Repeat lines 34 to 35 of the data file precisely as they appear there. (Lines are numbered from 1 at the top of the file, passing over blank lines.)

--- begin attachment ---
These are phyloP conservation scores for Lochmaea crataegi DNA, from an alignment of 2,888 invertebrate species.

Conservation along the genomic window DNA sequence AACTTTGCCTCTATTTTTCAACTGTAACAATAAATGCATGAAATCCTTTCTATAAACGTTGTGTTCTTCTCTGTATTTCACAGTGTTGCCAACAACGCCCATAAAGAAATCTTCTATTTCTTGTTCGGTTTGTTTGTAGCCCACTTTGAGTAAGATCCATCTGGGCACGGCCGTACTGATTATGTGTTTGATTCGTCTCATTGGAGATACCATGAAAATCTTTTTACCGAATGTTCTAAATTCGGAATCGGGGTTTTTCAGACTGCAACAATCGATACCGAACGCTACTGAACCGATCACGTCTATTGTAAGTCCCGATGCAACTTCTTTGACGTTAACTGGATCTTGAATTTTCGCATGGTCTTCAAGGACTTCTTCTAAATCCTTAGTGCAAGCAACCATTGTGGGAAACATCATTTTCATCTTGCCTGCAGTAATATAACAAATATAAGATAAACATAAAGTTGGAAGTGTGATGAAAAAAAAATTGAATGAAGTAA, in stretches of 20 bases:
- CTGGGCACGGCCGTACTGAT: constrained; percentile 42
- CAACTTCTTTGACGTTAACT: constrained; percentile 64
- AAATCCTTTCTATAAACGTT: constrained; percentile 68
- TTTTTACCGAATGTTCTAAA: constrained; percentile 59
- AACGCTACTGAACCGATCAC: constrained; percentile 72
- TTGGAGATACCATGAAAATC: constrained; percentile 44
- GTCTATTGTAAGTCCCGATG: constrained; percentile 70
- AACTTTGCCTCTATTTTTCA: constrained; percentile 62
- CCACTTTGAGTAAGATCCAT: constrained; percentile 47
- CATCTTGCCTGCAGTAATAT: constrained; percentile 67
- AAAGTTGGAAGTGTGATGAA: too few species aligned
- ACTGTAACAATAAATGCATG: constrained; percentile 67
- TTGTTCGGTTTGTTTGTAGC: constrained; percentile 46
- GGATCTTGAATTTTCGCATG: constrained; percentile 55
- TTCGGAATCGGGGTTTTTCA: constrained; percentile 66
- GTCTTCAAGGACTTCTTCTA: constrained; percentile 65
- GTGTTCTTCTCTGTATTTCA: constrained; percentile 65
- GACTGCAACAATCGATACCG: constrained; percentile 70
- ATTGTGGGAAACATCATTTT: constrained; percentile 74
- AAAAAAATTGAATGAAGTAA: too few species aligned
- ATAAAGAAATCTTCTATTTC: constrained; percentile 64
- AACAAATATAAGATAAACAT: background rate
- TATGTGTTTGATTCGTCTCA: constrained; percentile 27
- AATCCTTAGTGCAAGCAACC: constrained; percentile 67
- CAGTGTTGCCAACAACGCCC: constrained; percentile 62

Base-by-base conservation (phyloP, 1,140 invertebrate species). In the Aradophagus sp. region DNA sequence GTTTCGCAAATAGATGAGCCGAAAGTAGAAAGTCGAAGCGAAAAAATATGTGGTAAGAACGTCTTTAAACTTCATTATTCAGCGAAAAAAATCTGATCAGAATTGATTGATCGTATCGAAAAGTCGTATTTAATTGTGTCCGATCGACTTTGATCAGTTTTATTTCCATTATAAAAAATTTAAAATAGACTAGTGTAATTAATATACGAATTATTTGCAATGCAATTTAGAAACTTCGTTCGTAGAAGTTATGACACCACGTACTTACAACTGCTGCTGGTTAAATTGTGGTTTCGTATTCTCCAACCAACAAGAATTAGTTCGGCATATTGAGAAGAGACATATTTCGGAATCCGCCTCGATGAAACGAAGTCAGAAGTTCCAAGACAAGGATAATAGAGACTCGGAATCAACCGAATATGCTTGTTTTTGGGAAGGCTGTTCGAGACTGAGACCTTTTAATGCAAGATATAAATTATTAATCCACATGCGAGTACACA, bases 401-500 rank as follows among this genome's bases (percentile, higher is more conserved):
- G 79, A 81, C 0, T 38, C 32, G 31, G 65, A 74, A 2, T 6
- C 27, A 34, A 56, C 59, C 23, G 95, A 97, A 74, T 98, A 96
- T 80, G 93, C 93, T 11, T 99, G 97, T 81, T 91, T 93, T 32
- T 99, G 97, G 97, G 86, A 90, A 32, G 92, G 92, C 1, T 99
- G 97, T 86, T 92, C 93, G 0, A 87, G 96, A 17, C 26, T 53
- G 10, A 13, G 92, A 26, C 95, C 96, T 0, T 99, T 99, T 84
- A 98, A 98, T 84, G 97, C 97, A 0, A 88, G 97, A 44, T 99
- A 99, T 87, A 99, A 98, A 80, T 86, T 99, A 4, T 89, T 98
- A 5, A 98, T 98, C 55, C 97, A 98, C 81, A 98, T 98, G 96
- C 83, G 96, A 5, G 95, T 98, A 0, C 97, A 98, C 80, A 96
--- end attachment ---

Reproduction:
- G 10, A 13, G 92, A 26, C 95, C 96, T 0, T 99, T 99, T 84
- A 98, A 98, T 84, G 97, C 97, A 0, A 88, G 97, A 44, T 99